Is packaging that contains recycled content better than that made of virgin material? Recycled content will significantly reduce costs and GHG emissions for packages made of aluminum, glass, and steel. In addition, these materials can be recycled repeatedly with no loss in properties.
Infinite reuse of fiber- and polymer-based packaging may not be possible, however, because each generation tends to suffer a loss of properties. Still, technology continues to improve the properties of these recycled materials. As it does with aluminum, glass, and steel, recycled content in fiber-based and polymer packaging reduces energy consumption and GHG emissions. High percentages of recycled content are possible, too. Packaging with 100% recycled fiber content is commonplace and often marked with a special logo (100% Recycled Paperboard Alliance). Percentages of recycled polymers tend to be lower. But food-grade containers made of 100% RPET, a percentage once thought to be impossible, are on the market.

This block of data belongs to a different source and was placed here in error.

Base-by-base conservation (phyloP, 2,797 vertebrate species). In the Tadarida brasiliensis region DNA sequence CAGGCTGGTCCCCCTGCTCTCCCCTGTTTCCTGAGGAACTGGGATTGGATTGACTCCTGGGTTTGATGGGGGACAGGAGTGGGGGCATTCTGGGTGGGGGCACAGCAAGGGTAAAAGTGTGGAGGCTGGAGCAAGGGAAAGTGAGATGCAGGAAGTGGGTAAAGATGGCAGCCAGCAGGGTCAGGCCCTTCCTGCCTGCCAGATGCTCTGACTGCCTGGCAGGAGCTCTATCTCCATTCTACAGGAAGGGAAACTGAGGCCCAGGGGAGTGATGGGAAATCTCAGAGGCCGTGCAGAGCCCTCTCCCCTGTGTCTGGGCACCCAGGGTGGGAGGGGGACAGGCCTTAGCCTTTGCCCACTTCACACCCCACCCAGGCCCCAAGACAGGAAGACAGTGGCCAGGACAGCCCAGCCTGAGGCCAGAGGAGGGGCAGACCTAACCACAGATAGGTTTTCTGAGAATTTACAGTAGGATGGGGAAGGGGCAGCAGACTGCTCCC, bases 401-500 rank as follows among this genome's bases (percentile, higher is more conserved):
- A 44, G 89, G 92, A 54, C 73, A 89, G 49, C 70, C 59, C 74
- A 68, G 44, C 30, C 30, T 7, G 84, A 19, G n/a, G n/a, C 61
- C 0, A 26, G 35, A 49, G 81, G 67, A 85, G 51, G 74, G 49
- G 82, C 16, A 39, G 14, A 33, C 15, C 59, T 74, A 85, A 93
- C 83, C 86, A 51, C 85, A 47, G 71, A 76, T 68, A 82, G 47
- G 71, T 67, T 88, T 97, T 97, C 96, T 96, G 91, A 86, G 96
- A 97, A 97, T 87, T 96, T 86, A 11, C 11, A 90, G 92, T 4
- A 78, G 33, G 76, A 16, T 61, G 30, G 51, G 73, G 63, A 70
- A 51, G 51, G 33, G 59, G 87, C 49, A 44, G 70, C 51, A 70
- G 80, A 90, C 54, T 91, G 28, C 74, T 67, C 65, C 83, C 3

Food-grade PET film with recycled content is available for use in thermoformed trays, clamshells, surface-sealed blisters, and other containers. Some films not only offer guaranteed levels of recycled content but also are produced with renewable energy ("SmartCycle" films, Klöckner Pentaplast).
Hurdles to sustainable packaging
Recycling rates for most packaging materials are low in the US, compared with many other parts of the world. Rates range from about 20% for glass containers to 78% for corrugated boxes (see Table I). To raise recycling rates, collection rates must increase. Increasing collection rates would entail convincing business, government leaders, and consumers to view used packaging as a raw material rather than waste, improving the reach and efficiency of the collection infrastructure, and advancing sorting technology to increase the purity of sorted material streams. It's also necessary to address economic factors to ensure that collection programs generate income, or at least break even, rather than drain community resources. A particularly important goal should be to change consumer behavior to eliminate the reasons for not recycling such as laziness, inability or unwillingness to pay fees for curbside collection of recyclables, absence of curbside collection or convenient drop-off programs, and lack of collection points.
Hallie Forcinio is Pharmaceutical Technology's Packaging Forum editor, 4708 Morningside Drive, Cleveland, OH 44109, tel. 216.351.5824, fax 216.351.5684, firstname.lastname@example.org.